The United States remains the “indispensable’’ nation and American “exceptionalism’’ is a fact of modern life. Nothing immoral here. We have always had competition for resources and power among tribes and nations; and superpowers have always inevitably emerged, from pre Colombian times and onwards, including the Inca, Aztec, Roman and British Empires.
And the global balance is always in flux. Sometimes there is multi polarity, like before the second world war; or bi polarity, after the Iron Curtain descended; or unipolarity, as we have now. Indeed up to recently, one view postulated America was in decline and we were heading for a multi polar century with players like Brazil, Russia, India and China ascending the superpower ladder. But the Great Recession intervened. China might still get to the top by 2050 but for now the US remains pre-eminent. Its economy is gaining strength, the shale revolution has made it even more attractive for investments and a future energy powerhouse, the dollar is unchallenged as the world’s reserve currency, and notwithstanding budget cuts, its military might remains supreme.
We should be thankful that America is today’s sole superpower. For all its misdeeds, it remains a force for global good. Imagine life today had the Soviets won the Cold War or, tomorrow, if a Chinese imperium becomes the global determinant. We need America, the strong.
So Americans should be more discerning in choosing their presidents. After Bill Clinton, they have not done well. George W Bush and Barack Obama have been inadequate commanders-in- chief, both contributing to the present global crisis. When ‘W’ and the ‘neocons’ invaded Iraq with no clear long term objectives, they removed the authoritarianism which held an artificial state together and paved the way for the horrendous sectarian conflict today. When, over the last six years, Obama and the liberal left downplayed the US international role, they weakened the stabilizing influence we have had since 1945 and which prevented the world from unravelling as it is now. Two flawed foreign policies in succession, one without depth of understanding, the other lacking conviction in America’s global role. Bush was reckless and too eager to use America’s military might. Obama has seemed uncomfortable, almost embarrassed by it.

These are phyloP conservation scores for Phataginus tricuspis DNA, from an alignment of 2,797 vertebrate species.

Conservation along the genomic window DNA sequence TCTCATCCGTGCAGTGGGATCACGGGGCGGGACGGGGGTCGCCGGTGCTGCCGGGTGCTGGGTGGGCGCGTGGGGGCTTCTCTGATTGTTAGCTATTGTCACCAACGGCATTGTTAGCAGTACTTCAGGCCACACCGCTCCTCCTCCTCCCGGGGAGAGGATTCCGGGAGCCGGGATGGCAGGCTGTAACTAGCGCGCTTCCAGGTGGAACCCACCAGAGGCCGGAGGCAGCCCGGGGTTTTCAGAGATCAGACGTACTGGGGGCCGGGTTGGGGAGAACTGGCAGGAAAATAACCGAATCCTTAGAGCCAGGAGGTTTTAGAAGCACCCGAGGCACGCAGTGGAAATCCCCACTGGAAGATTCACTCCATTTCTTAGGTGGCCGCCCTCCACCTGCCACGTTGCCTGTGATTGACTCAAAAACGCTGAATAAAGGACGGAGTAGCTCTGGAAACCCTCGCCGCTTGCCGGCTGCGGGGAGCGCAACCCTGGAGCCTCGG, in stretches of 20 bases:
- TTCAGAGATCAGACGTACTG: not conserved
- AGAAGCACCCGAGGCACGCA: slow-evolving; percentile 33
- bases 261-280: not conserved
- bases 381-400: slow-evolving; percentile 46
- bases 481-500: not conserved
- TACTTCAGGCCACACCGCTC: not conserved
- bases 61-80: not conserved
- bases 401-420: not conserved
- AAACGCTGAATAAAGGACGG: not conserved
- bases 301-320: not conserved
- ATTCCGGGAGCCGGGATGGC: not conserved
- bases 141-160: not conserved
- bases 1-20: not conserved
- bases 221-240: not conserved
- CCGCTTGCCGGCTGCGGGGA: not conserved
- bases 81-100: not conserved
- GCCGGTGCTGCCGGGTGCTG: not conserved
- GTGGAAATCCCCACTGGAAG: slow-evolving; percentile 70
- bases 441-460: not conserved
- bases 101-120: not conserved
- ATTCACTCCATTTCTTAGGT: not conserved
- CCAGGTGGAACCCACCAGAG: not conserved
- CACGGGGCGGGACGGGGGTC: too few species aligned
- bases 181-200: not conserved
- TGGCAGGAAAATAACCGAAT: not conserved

But Barack, the intellectual, succinctly articulates the US role: “America must always lead on the world stage. If we don’t, no one else will. The military is the backbone of that leadership. But just because we have the best hammer does not mean that every problem is a nail.”
It’s a pity he always tilted to one extreme and has been minimalist in deploying military resources when world stability demanded more. President Obama hides America’s power, when its visibility would prevent chaos. He withdrew all forces from Iraq, letting it fall apart, and he refused critical early support to the Syrian insurgency, allowing space for the jihadist Islamic State of Iraq and Syria (ISIS) led by the “feared and fearsome’’ Abu Bakr al-Baghdadi, presently creating mayhem in the Middle East, pitting Sunnis against Shias and drawing Shiite Iran into the conflict. President Obama has now sent 275 soldiers to Baghdad to protect US personnel. How ironic. Had he left the minimum 15,000 troops in Iraq that his generals recommended, he would have ensured that the trillions spent, the 4,500 American soldiers killed and the hundreds of thousands wounded would have been worth something. He would have stabilised Iraq and carved a pivotal place for America in a region coming increasingly under the influence of Russia and China. But under President Obama, America’s foreign policy is “contraction and retrenchment’’.
No wonder, elsewhere, Russian aggression against Ukraine continues, threatening European stability; China asserts sovereignty in the South China Sea, escalating bitter territorial disputes with other Asian nations; Japan, under Shinzo Abe, is moving towards “military normalisation’’ and aggravating China and South Korea ; Pyongyang threatens a fourth weapons test, forcing neighbours to contemplate developing nuclear weapons; Pakistan has had to go on full military offensive against jihadists in North Waziristan; Libya is on the brink of civil war; Yemen remains a breeding ground for radicalism and terrorism; and Islamic militancy is on the rise in Africa including Kenya and Nigeria where Boko Haram has captured 20 more girls.
President Obama knows the threat to the world of this growing global instability. He acknowledges that “in the 21st century, American isolationism is not an option.” He believes “in American exceptionalism in every fibre of my being.” So why not let America be strong?
Ralph Maraj, playwright, former foreign affairs minister.